There are lots of things different but our normal rythm of life is similar to back home, which is comforting and helpful in our adjusting. 

The subject of my art has shifted a bit with the move as I am observing different plants and trees growing beside the paths. Part of my journey adjusting and learning about my new surroundings is being explored and discovered through my artwork. It's gone small as that's what I seem to be able to manage lately on limited energy reserves. But i do have a delightful space dedicated to my creative pursuits, which has been very gratifying.

 


And now for some big news! We are moving!

It's been a long time coming as our family has grown and we are still in our small, yardless basement suite. Three active, adventuresome boys need room to grow and run and burn energy.

A few months ago we began our search, weighing carefully our requirements for a new place. The rather agonizing process has led us to pack up and head East. For this Pacific Northwest girl, the thought of leaving the mountains and forests is difficult, but I believe there will be other spectacular things to discover in the next chapter of our adventure. 

In light of this big move I have unearthed many of my art pieces and realized that I have alot hidden around. I have photographed them, priced them and listed them on my website. So if you have ever wanted one of my artworks (or just wish to support us, these paintings need good homes, they don't want to go across the country) now is your chance. There are little pieces as well as big pieces. Please take a look and message me if you find one that catches your attention. https://www.sarahpeschell.com/gallery/moving-sale-pieces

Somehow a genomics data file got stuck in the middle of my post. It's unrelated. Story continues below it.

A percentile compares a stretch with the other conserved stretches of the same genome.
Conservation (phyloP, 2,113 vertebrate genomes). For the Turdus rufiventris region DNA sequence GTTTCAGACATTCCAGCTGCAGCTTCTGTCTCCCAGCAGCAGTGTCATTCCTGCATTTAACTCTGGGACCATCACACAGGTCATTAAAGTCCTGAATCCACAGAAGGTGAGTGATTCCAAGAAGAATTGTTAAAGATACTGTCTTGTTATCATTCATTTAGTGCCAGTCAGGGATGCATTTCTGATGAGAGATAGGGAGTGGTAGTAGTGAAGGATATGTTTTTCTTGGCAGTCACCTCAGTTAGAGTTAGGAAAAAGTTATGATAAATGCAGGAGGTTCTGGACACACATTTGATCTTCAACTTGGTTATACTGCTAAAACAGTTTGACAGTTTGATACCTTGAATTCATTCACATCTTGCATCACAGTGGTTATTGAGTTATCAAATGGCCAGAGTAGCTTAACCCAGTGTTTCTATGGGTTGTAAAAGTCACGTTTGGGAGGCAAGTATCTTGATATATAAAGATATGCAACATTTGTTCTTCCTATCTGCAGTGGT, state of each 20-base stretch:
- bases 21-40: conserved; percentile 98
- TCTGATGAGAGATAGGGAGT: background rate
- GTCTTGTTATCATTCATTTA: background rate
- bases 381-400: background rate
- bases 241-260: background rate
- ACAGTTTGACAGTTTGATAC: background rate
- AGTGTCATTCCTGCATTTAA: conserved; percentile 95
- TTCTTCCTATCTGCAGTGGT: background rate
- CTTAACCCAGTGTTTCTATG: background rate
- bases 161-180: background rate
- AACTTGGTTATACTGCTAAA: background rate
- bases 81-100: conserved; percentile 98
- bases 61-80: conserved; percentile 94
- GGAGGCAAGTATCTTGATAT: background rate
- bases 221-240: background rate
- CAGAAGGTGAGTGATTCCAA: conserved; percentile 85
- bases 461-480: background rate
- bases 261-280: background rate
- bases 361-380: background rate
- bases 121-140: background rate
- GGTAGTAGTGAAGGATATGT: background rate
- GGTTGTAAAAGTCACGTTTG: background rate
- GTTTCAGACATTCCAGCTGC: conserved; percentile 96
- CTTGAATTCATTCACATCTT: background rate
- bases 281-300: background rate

Happy hunting!





And somehow it has been forever since I have managed to blog! I must admit that trying to compose a blog while keeping track of three little ones is challenging. If I do manage to start composing by the time I can sit down to write the thoughts and any chance of being coherent have flown away. But perhaps we can try again and as the littles grow bigger thoughts may stay longer.

And now time to work on a bit of an update and perhaps revamp. Because although not much has happened here, there have been little pieces being worked on and finished since you last heard from me.

Stay tuned.

Sarah


Want to see the whole piece I submitted for the Anonymous Art Show? 

It is called "Lost in Flight" and is 12" x 12" on a wooden cradled panel.



This piece is still in my possesion. Sadly, it did not sell during the show. Even more sad is that it did not make it through both jury processes to be shown. Because of my decision to leave a small piece of chain hanging down off the bottom of the piece, it was rejected. Mainly for practical hanging and positioning considerations in this case as the chain limited where it could be hung so as to not interfere with another piece. 

On the bright side, I have made a new art piece which has not happened for awhile. And it is still available for purchase! 


In the piece I created for the International Artists Day Anonymous Art show, I used a particularly interesting found object, at least I think so. It was two pieces of semi-spherical turquoise glass. They were given to me by my sister, an aircraft mechanic. Naturally, I was curious as to what these pieces were from, so I went back and asked. It turns out that they are pieces of a wingtip position light lens!

Now, my art piece had a turquoise colour theme to it and these glass pieces fit right into that beautifully. However, that brought up another question. From my knowledge of aircraft, one wingtip light (the right or starboard) is always green. My light cover looked turquoise, how did that fit? After a bit of research I discovered that the green is called 'aviation green' and it is a colour like a traffic light that is easily distinguishable from a distance. Also, as far as I can gather, the turquoise lens cover is used with a yellowish incandescent bulb, making it appear alot more green when lit.

Who knew?